Big data and Machine learning Techniques are reshaping the way in which food safety risk assessment is conducted. The ongoing ‘datafication’ of food safety risk assessment activities and the progressive deployment of probabilistic models in their practices requires a discussion on the advantages and disadvantages of these advances. In particular, the low level of trust in EU food safety risk assessment framework highlighted in 2019 by an EU-funded survey could be exacerbated by novel methods of analysis. The variety of processed data raises unique questions regarding the interplay of multiple regulatory systems alongside food safety legislation. Provisions aiming to preserve the confidentiality of data and protect personal information are juxtaposed to norms prescribing the public disclosure of scientific information. This research is intended to provide guidance for data governance and data ownership issues that unfold from the ongoing transformation of the technical and legal domains of food safety risk assessment. Following the reconstruction of technological advances in data collection and analysis and the description of recent amendments to food safety legislation, emerging concerns are discussed in light of the individual, collective and social implications of the deployment of cutting-edge Big Data collection and analysis techniques. Then, a set of principle-based recommendations is proposed by adapting high-level principles enshrined in institutional documents about Artificial Intelligence to the realm of food safety risk assessment. The proposed set of recommendations adopts Safety, Accountability, Fairness, Explainability, Transparency as core principles (SAFETY), whereas Privacy and data protection are used as a meta-principle.

Principle-based recommendations for big data and machine learning in food safety: the P-SAFETY model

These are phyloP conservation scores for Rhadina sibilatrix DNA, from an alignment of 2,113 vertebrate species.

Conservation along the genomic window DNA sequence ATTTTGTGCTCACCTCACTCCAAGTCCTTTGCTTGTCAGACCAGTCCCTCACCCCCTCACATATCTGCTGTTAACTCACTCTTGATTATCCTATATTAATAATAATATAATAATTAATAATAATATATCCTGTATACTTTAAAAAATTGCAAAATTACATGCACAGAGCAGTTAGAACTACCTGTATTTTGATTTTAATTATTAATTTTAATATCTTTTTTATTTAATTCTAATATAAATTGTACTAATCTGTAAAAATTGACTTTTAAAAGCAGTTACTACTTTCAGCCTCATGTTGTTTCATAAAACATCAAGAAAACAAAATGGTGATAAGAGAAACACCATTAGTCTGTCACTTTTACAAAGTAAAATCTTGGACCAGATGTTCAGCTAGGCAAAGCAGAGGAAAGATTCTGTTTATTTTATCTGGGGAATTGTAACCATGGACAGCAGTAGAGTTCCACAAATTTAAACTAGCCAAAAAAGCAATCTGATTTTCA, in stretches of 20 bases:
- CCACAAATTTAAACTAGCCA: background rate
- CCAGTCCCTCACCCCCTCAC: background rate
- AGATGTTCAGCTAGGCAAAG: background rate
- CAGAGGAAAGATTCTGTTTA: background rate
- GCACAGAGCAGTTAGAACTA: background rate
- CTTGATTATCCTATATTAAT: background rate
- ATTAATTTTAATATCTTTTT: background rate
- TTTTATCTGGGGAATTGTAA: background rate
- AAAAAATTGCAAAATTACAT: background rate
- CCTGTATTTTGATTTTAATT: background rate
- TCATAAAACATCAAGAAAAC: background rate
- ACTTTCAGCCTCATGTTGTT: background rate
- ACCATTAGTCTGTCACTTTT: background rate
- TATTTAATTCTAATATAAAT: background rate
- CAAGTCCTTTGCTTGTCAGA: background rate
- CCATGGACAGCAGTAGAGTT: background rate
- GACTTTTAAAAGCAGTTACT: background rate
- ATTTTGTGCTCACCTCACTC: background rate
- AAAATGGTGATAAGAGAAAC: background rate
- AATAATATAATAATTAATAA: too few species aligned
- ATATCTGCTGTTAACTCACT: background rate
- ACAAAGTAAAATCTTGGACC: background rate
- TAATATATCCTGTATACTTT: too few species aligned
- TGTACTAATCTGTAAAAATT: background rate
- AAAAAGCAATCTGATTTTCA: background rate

Sapienza, Salvatore
Primo
;
Vedder, Anton
Secondo
2021

Abstract

Big data and Machine learning Techniques are reshaping the way in which food safety risk assessment is conducted. The ongoing ‘datafication’ of food safety risk assessment activities and the progressive deployment of probabilistic models in their practices requires a discussion on the advantages and disadvantages of these advances. In particular, the low level of trust in EU food safety risk assessment framework highlighted in 2019 by an EU-funded survey could be exacerbated by novel methods of analysis. The variety of processed data raises unique questions regarding the interplay of multiple regulatory systems alongside food safety legislation. Provisions aiming to preserve the confidentiality of data and protect personal information are juxtaposed to norms prescribing the public disclosure of scientific information. This research is intended to provide guidance for data governance and data ownership issues that unfold from the ongoing transformation of the technical and legal domains of food safety risk assessment. Following the reconstruction of technological advances in data collection and analysis and the description of recent amendments to food safety legislation, emerging concerns are discussed in light of the individual, collective and social implications of the deployment of cutting-edge Big Data collection and analysis techniques. Then, a set of principle-based recommendations is proposed by adapting high-level principles enshrined in institutional documents about Artificial Intelligence to the realm of food safety risk assessment. The proposed set of recommendations adopts Safety, Accountability, Fairness, Explainability, Transparency as core principles (SAFETY), whereas Privacy and data protection are used as a meta-principle.
Sapienza, Salvatore; Vedder, Anton
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Utilizza questo identificativo per citare o creare un link a questo documento: http://hdl.handle.net/11585/834865
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